J. B. Jones, A Rebel War Clerk's Diary, XXXII. November, 1863 (search)
f War, asking if anything additional had been heard from Bragg. The Secretary straightened in his chair, and answered that he knew nothing but what was published in the papers. At 1 o'clock P. M. a dispatch was received from Bragg, dated at Ringgold, Ga., some thirty miles from the battle-field of the day before. Here, however, it is thought he will make a stand. But if he could not hold his mountain position, what can he do in the plain? We know not yet what proportion of his army, gunshe enemy marching up the line of the James River against Petersburg, etc. We have also a rumor of Gen. Rosser having captured the wagon train of two divisions of the enemy in Culpepper County. From Bragg not a word since his dispatch from Ringgold, Ga., and nothing from Longstreet. Gen. Whiting writes that a large number of Jews and others with gold, having put in substitutes, and made their fortunes, are applying for passage out of the country. They fear their substitutes will no long
J. B. Jones, A Rebel War Clerk's Diary, XXXIII. December, 1863 (search)
cember 2 No battle yet, though still hourly expected on the old field near the Rappahannock. And we have nothing definite from the West. The appointment of Beauregard to succeed Bragg is not officially announced; and the programme may be changed. December 3 Meade recrossed the Rapidan last night! This is a greater relief to us than the enemy has any idea of. I hope the campaign is over for the winter. And we have authentic advices of a terrible check given the enemy at Ringgold, Ga.; their killed and wounded being estimated at 2000, which caused Grant to recoil, and retire to Chickamauga, where he is intrenching. After all, it is doubted whether Beauregard is to succeed Bragg. Lieut.-Gen. Hardee is in command, temporarily, and it may be permanently. Bragg was relieved at his own request. I know he requested the same thing many months ago. A full general should command there. December 4 The only thing new to-day is a dispatch from Gen. Longstreet, before
General James Longstreet, From Manassas to Appomattox, Chapter 1: the Ante-bellum life of the author. (search)
rched to meet the enemy. The columns were deployed, --Fifth Infantry on the right, Ringgold's battery, Third Infantry, a two-gun battery of eighteen-pounders, the Fourth Infantry, battalion of artillery acting as infantry, Duncan's field battery and Eighth Infantry, Captains Charles May and Croghan Ker, with squadrons of dragoons, looking to the trains; the Third and Fourth Infantry, the Third Brigade, under Colonel John Garland. That brigade, with the Fifth Regiment, the heavy guns, and Ringgold's, were of the right wing, General Twiggs commanding. Other forces of the left were under Colonel William G. Belknap, Eighth Infantry, and Duncan's Battery. As the lines deployed, Lieutenant J. E. Blake, of the Topographical Engineers, dashed forward alone, made a close inspection of the enemy's line with such lightning speed that his work was accomplished before the enemy could comprehend his purpose, rode back and reported to the commanding general. He was one of the heroes of the d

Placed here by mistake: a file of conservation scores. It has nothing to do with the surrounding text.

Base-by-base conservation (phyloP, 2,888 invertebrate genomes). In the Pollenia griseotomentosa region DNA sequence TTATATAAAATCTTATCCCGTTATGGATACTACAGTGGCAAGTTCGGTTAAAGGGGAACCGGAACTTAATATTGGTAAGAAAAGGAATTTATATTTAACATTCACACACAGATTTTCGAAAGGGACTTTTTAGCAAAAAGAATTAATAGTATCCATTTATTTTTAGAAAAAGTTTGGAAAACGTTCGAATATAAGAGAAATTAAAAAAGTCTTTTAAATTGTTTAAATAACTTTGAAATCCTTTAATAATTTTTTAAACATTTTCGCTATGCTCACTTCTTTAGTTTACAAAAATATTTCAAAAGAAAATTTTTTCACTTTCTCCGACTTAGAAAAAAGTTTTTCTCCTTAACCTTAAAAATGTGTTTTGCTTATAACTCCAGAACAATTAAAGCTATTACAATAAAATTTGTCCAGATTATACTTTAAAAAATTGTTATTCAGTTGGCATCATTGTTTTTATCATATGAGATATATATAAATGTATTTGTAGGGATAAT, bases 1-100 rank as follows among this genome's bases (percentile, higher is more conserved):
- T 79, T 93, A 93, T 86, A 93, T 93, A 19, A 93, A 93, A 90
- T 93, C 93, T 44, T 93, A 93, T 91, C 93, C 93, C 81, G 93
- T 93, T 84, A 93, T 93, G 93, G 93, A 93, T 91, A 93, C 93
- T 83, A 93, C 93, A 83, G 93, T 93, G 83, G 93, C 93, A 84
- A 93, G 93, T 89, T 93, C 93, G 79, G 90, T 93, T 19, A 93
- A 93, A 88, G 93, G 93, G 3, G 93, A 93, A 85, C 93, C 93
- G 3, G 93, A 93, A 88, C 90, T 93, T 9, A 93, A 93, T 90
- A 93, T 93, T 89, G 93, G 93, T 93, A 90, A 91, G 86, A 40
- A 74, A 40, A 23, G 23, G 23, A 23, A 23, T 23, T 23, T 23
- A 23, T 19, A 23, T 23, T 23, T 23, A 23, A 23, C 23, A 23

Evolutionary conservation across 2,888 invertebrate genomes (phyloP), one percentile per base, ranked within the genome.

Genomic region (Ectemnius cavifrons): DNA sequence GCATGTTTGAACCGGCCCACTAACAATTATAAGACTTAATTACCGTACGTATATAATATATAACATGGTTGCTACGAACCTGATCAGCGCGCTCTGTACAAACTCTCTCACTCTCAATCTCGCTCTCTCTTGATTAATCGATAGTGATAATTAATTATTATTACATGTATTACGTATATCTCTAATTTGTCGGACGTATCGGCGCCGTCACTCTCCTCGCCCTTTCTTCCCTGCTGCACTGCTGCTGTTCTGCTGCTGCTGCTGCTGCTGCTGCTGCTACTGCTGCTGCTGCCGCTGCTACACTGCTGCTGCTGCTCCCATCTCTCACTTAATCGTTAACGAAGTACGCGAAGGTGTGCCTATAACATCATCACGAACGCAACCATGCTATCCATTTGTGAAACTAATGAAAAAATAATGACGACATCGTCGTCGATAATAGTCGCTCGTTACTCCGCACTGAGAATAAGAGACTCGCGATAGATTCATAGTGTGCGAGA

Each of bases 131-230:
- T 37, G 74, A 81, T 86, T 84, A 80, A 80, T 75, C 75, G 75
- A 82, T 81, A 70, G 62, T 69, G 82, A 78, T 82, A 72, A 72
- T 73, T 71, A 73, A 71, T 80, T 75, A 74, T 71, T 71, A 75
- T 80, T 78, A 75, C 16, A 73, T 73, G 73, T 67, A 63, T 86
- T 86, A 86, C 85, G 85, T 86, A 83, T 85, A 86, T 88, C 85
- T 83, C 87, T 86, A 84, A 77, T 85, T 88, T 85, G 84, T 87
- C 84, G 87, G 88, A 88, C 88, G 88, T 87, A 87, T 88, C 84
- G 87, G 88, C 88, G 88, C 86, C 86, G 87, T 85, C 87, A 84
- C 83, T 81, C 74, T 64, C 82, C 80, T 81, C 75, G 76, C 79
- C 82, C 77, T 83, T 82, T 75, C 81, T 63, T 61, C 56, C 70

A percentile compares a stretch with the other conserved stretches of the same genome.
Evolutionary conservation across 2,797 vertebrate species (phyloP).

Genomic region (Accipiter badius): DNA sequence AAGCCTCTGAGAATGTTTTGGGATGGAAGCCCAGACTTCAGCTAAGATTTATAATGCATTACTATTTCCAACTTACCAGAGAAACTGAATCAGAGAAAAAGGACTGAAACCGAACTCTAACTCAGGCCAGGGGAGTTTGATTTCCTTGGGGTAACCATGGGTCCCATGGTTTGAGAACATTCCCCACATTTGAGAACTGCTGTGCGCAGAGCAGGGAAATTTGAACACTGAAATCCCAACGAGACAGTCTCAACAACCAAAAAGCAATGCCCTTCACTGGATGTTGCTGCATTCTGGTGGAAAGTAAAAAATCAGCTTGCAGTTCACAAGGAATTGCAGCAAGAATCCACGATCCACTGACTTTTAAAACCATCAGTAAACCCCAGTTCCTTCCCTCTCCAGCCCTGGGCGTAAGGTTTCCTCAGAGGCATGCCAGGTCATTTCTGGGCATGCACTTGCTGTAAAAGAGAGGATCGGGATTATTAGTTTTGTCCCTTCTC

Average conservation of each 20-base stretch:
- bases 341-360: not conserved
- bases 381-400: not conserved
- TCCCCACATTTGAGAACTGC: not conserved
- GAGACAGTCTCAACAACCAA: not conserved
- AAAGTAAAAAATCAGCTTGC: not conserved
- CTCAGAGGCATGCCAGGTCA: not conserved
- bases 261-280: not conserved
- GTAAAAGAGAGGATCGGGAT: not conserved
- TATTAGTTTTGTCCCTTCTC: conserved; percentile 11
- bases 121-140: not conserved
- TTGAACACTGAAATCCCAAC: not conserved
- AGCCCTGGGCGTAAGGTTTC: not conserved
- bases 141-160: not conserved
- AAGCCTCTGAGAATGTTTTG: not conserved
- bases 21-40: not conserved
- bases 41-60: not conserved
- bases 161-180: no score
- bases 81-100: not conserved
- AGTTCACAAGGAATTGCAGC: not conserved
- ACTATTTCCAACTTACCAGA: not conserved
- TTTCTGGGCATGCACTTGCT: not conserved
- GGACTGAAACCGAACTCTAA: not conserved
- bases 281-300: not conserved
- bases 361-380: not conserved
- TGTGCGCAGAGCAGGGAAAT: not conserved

General James Longstreet, From Manassas to Appomattox, Chapter 30: Longstreet moves to Georgia. (search)
rnside had crossed the mountains, and was not only in East Tennessee, but on that very day General Frazer surrendered to him his command at Cumberland Gap without a fight. These facts were known to the Richmond authorities at the time of our movements, but not to General Lee or myself until the move was so far advanced as to prevent recall. So that we were obliged to make the circuit through the Carolinas to Augusta, Georgia, and up by the railroad, thence through Atlanta to Dalton and Ringgold. It was the only route of transit left us. There were two routes between Richmond and Augusta, one via Wilmington, the other through Charlotte, North Carolina, but only a single track from Augusta to Chattanooga. The gauges of the roads were not uniform, nor did the roads connect at the cities (except by drays and other such conveyances). The roads had not been heavily worked before the war, so that their rolling stock was light and limited. Instead of two days of moving, it was not
General James Longstreet, From Manassas to Appomattox, Chapter 34: Besieging Knoxville. (search)
e leading up to the fort, Major Branch, of Major-General Ransom's staff, came with a telegram from the President informing me that General Bragg had been forced back by superior numbers, and ordering me to proceed to co-operate with his army. Orders were issued at once for our trains to move south, and preparations were begun for a move of the troops after nightfall. In the afternoon word came from General Wheeler, authorized by General Bragg, that I should join him, if practicable, at Ringgold. But our first step was to be relieved of the threatening from the direction of Cumberland Gap. General Martin was sent to reinforce General Jones, with orders to hurry his operations, and return in time to cover anticipated movements. His brigades which had done their clever work on the south side were withdrawn to go with him. When he came up with Jones, the latter was severely engaged, but it was then night, too late for other operations. Their arrangements were made during the ni